Prayer: what should we pray for? Ever stop to consider what you pray for? In prayer we can ask God for anything and all things. The list is amazing and quite lengthy once you pay attention and name all the ways.
As we journey together in this summer pilgrimage of prayer, knowing the landmarks and the privileges of prayer inspires us in dark times and brings us joy when we dance in the light. I explored how we pray last year with this post.
Prayer: What Should We Pray For
A great book on prayer written by Philip Yancey is called Prayer: Does It Make Any Difference? In this book he has a chapter on what should we pray for. Here are some of his ideas:
- Our Heart’s Desire – “God invites us to ask plainly for what we need.” I know often people don’t know how to pray or what to ask God for until they wrestle with the words to name their deepest desire. Identifying our core wants, needs, and dreams we can approach God with honesty, authenticity, and assurance. God already knows what is buried in our heart – he put that desire there – it is in the verbalization of our heart’s desire that we see God’s invitation too. I have discovered my heart’s desire is to love God more.
- Lament – We can cry out, complain, and vent to God. He understands, after all even “Jesus wept.” Eugene Peterson estimates that two-thirds of the Psalms are laments – not filled with self-pity but pleas to God and focused on God. We can describe what is angering us, frustrating us, and stressing our lives. God knows and accepts our humanity.
- Confession – Sin pulls our hearts away from God and misaligns our soul to his power and presence. My ego drowns out God’s voice and severs relationships. Our world is broken. But God loves us anyway. He welcomes us as lost sheep coming back, repenting our ways, and seeking his loving grace. I like this morning prayer: “Preserve me with your might power that I may not fall into sin, nor be overcome by adversity and in all I do direct me to the fulfilling of your purpose, Through Jesus Christ my Lord, Amen.”
- Peace – Yancey shares an insight from Vicar Roy Lawrence who is convinced that prayer has more to do with resting than with striving. We think prayer is our effort instead of recognizing God’s strength and power. In our synod’s bible study this year on Nehemiah we learn his pattern of prayer always begins with praise, followed by remembering God’s promises, then our petition. First we focus on God, his peace, his power, his way – then we can rest knowing he hears our requests.
- God’s Presence – God is present whether we experience him or not. That is his promise and our job is to trust and hold onto that promise in faith.
- Compassion – “Let my heart be broken by the things that break your heart, Lord.” A radical prayer for each of us to open our hearts and be filled with love and compassion.
- Gratitude – Giving thanks is powerful. Thanking God throughout our prayers transforms us.
- Faith – “I do believe, help my unbelief.” Mark 9: 24. Sometime these are the only words I can repeat. Asking God for more faith, for childlike trust, to leap into his arms, knowing he will catch me and bring me safe – is a perfect and appropriate request.
- Grace – No one deserves grace and yet God continues to smother our souls with his mercy and love. May we all remember to love first, love more, and love always.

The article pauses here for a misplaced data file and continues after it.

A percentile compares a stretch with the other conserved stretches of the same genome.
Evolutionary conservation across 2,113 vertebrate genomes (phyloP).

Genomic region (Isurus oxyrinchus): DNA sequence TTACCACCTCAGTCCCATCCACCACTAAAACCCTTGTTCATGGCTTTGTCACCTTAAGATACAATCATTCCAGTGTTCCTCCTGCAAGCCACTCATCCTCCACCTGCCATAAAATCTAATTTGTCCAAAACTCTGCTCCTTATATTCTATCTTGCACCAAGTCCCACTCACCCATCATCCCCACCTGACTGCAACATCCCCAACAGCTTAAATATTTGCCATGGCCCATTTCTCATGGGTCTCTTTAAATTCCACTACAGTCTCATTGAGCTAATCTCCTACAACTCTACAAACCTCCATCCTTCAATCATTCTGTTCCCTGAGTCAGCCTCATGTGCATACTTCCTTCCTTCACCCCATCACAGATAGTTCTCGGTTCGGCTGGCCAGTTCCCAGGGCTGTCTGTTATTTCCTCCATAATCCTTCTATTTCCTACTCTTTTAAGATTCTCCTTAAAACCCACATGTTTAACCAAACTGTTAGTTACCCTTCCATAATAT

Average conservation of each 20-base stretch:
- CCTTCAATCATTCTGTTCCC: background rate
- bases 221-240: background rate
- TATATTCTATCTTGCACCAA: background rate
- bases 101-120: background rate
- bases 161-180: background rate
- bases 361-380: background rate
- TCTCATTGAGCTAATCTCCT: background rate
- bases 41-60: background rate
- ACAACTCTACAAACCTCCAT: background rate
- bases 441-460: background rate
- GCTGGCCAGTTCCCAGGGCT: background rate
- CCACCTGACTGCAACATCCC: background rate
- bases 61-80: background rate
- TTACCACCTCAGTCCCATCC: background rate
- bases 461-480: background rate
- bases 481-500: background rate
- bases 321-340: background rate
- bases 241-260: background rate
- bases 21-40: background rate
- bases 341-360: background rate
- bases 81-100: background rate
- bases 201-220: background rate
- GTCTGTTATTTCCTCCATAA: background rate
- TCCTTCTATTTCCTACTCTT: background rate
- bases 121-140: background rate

- Preparation – Ask God to prepare you for whatever is next. Death. New work. Service. Love. Heartbreak. Ministry. Balance. No matter where our journey leads, he will prepare the path before us and be with us along the way.
Ten ideas of what to pray for.
A Few More Ideas for Prayer: What Should We Pray for
- Family – As I name each member of my family (friends, fellow bloggers, and even strangers) I pause and lift them up into God’s light and love. Sometimes I envision the story from the New Testament of the men carrying the stretcher of the one who couldn’t get to Jesus on his own and his friends carried him there for healing. Another prayer I say often is for my grandchildren, for their health and safety, for them to know and walk with God, to raise up good healthy relationships in their lives and for their future spouses. Most often I noticed when I pray for family – I experience thankfulness. Prayer wipes away any frustrations, anger or tears.
- Boldness – “And now, Lord, look upon their threats and grant to your servants to continue to speak your word with all boldness.” (Acts 4:29) I know I need courage to speak up for God at times and the world definitely needs Christian voices.
- Vision – to see God’s presence in every moment and person. To wake me up to see the world and others through his eyes. To be inspired to do his will and to live as God intended us to live.
- Praying for Difficult people – that I may love them as God does. For patience. For God’s help in keeping my mouth shut. For forgiveness – forgiving me for my part in whatever contributed to the misunderstanding.
- Teach me to pray – Sometimes I simply ask God; how does he want me to pray about a situation or for a person. Often, I hear one or two words – peace, wisdom, faith, discernment, love.
Learning more about prayer involves stepping back and thinking about what to pray for. What would you add to this list?
This is the confidence we have in approaching God: that if we ask anything according to His will, He hears us. And if we know that He hears us — whatever we ask — we know that we have what we asked of Him.
1 John 5:14-15